Rick Giner’s expertise lies behind the scenes, but as far as the job market is concerned, he may as well be a rock star. The 33-year-old front-end web specialist receives an average of five or 10 job offers every week, and has worked at four different organisations in the last five years.
Pic via Shutterstock
This is despite having no formal training — as a teenager he mucked around on computers at home, and got his first job at 18, fresh out of high school. He learnt the rest on the job.
“For a long while it [front-end development] was kind of seen as the little brother of programming and development … really just like colouring in pictures,” Giner says.
Just six years ago, The Guardian described his profession – simply speaking, making apps and websites look great and work seamlessly for the user – as a “relatively obscure internet discipline”.
But in the last few years, with the explosion of smartphones and mobile apps, and the need for websites to adapt to any device, his skills have become increasingly sought after.
Giner is emblematic of a new breed of IT workers born out of Australia’s IT skills shortage and the rapid pace of technological change.
They are highly mobile, highly sought after, and tend to “upskill” off their own bat. The ball is most definitely in their court.
Richard Fischer, managing director at specialist IT recruitment firm Greythorn, says the Australian technology workforce of today is transient and lacks loyalty.
A recent Greythorn survey showed 90 per cent of IT workers were either actively looking to change jobs or “keeping an eye on the market”. Sixty-one per cent were actively looking to change jobs in the next 12 months.
“The hottest area, of course, is digital, including design people as well as technical people,” Fischer said.
App developers and people with skills in mobility, analytics, cloud and security, as well as experienced project managers and business analysts, were also in high demand, he said.
Contract work has always played a big role in IT thanks to organisations needing to boost their staff for short-term projects. But it’s on the rise.
Fischer said contract and temporary positions now make up about 90 per cent of IT jobs (across recruitment firms, not just at Greythorn), up from around 60 to 70 per cent prior to the global financial crisis.
Most of the time, this is mutually beneficial for employer and employee. Organisations can get a project sorted with minimal overheads, while in-demand talent have the opportunity to build their CV with each new position, and have little to fear when it comes to finding the next job.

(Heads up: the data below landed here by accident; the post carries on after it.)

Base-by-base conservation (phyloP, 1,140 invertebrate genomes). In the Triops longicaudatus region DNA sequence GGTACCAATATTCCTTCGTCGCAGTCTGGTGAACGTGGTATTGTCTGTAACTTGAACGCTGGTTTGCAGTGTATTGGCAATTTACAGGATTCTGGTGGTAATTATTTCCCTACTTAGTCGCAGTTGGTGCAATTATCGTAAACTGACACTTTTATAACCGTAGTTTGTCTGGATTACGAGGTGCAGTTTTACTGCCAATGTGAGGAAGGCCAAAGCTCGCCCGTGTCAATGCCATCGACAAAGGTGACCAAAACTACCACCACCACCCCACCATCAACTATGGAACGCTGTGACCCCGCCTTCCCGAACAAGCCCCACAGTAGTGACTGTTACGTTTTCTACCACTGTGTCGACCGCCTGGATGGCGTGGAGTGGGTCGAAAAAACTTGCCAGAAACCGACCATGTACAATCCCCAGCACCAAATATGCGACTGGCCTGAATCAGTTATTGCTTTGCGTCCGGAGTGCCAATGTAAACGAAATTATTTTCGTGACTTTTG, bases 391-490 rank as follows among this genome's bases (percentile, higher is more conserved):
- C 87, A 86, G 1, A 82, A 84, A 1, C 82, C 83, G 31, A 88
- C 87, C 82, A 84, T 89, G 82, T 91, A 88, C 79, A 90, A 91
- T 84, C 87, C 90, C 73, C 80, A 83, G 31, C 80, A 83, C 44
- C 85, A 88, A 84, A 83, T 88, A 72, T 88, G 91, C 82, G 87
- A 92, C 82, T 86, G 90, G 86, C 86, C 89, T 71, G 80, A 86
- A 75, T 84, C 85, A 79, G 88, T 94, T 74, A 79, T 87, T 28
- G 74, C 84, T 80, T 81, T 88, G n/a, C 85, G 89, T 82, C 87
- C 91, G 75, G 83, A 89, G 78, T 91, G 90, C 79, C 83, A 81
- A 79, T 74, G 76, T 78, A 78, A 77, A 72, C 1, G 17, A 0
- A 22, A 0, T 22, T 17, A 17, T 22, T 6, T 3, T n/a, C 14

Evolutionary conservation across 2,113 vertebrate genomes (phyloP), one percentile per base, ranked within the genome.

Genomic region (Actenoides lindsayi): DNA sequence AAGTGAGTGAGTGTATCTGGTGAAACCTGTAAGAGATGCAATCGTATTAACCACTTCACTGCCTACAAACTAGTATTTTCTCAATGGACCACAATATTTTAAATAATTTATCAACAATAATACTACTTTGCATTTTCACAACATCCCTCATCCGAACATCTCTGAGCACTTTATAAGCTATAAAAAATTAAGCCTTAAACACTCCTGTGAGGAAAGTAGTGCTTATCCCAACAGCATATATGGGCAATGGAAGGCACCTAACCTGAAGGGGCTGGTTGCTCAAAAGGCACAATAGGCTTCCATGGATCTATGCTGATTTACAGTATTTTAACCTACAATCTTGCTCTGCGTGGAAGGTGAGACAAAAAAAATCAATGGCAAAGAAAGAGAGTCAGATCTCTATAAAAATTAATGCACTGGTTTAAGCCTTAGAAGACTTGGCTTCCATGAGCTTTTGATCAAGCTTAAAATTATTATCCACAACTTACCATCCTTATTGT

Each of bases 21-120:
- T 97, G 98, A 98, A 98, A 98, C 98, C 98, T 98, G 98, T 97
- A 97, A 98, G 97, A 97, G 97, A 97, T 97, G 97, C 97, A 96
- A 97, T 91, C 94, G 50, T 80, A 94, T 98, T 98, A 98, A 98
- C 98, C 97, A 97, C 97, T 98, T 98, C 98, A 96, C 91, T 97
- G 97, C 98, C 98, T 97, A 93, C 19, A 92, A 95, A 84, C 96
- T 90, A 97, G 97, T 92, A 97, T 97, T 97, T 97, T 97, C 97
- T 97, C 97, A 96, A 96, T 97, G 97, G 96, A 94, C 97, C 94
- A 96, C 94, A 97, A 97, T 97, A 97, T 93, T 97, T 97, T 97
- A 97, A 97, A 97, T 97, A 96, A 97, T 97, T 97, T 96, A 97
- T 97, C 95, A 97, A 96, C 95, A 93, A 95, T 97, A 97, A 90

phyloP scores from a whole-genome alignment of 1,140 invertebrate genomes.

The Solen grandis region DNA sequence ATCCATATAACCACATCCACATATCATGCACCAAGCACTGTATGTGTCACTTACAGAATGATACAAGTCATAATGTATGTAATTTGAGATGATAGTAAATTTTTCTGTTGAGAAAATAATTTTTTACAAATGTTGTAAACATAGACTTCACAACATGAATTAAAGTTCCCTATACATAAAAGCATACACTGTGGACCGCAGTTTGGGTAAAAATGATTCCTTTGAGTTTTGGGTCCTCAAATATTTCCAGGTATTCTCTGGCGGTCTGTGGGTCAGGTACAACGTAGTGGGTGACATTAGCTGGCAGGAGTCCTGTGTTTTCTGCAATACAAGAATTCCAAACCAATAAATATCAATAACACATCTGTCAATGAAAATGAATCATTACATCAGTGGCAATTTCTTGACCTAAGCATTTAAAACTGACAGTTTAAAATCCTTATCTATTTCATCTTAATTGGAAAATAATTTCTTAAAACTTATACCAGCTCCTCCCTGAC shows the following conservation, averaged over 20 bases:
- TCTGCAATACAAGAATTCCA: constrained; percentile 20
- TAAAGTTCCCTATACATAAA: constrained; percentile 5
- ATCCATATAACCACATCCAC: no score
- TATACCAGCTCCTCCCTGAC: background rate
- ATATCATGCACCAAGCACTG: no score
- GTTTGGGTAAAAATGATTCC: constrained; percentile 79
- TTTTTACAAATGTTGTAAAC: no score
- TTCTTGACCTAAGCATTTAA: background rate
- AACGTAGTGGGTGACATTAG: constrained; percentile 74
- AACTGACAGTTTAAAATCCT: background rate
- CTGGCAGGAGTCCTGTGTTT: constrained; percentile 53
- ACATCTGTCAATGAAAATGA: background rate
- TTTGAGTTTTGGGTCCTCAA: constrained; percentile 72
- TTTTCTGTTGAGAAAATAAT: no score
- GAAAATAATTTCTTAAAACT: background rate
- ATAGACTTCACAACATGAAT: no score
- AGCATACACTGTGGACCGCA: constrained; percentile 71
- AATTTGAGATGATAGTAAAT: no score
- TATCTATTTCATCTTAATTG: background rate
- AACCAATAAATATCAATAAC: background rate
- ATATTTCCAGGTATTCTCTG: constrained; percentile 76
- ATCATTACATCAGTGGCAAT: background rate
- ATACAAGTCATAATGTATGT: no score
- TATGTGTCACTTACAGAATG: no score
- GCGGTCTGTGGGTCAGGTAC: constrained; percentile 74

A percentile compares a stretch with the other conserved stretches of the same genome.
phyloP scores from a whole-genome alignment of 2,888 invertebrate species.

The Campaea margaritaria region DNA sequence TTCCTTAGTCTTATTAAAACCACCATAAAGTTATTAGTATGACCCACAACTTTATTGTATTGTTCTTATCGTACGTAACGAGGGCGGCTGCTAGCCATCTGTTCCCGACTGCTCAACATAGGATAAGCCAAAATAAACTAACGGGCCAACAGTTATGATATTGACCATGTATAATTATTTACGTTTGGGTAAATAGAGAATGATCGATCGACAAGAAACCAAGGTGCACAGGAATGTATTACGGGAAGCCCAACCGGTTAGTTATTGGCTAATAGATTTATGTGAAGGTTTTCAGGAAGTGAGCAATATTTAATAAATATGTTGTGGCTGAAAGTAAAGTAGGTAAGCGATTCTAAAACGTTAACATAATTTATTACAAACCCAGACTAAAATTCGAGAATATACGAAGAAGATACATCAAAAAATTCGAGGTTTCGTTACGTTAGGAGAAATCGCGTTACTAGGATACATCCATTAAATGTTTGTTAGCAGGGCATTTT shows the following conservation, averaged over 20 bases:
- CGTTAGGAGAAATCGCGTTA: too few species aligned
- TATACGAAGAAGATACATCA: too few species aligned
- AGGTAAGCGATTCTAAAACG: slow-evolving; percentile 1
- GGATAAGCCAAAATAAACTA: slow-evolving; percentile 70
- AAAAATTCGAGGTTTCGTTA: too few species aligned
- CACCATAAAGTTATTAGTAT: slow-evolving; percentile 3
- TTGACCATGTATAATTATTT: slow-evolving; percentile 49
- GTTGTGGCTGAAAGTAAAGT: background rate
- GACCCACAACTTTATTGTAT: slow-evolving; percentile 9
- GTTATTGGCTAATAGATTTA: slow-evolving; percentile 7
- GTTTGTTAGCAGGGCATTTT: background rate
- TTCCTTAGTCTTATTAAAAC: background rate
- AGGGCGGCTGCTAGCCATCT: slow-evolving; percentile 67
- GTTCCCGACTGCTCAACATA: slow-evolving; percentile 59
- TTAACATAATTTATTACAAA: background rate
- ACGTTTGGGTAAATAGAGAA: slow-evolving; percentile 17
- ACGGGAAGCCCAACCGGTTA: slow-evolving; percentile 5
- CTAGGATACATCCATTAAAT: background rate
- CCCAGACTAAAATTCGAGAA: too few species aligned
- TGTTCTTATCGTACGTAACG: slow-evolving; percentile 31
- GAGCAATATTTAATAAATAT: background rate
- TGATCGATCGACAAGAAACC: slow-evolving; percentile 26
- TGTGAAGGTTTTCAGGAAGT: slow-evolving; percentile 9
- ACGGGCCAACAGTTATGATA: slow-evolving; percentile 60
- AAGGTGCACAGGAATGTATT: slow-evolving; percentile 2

But a workforce conditioned towards mobility is not good news all of the time.
“Job-hopping” – where a worker leaves before a contract is up, or quits a permanent position – can have its downsides for both staff and firms.
Some employers will overlook talent that has had too many different jobs, opting instead for someone they consider more loyal.
Luke Singleton, of from ICT recruitment firm Spark, says for the employer an inconsistent project team can also result in missed project deadlines; financial losses incurred by replacement costs; lost productivity; lower team morale and that modern workplace bugbear, stress.
Consultancies, government and other large, complex organisations such as banks, are more likely to want to hang onto intellectual property and retain staff.
So how does an organisation catch and keep a rock-star tech professional with 100 other job offers in the pipeline? The answers may be surprising.
Fischer says if an organisation wants to retain talent like Giner, it needs to be thinking in the same 12-month time frame and be able to communicate opportunities for professional development. Investing in staff training can also pay off in a big way.
“If employers working on a digital development project are only talking to their team about ‘deliverables’, it’s not enough,” he says.
Singleton says career growth opportunities, flexible working conditions, employer-paid training, and having an employer with a strong leadership team are all attractive to top talent.
“Gone are the days when salary was the main reason why candidates would change roles,” he says.
That certainly rings true for Giner, who says work-life balance and the opportunity to work on fulfilling projects are both priorities when deciding on the next conquest.
In his spare time, he’s heavily involved in Melbourne’s local developer community, organising programmer gatherings and even launching an “emerging technologies” festival called Buzzconf, to be held in Ballan in rural Victoria next month.
For him, it’s never been about the money.
“People want to do more than just program,” he says. “It used to be enough 15 years ago to sit and code in the dark and be antisocial, but that’s not really the case any more. We want to bring real benefits to the places we work in.”
But imparting skills and helping a place to grow and change often takes only a short period; and then, he says, it’s time to move on.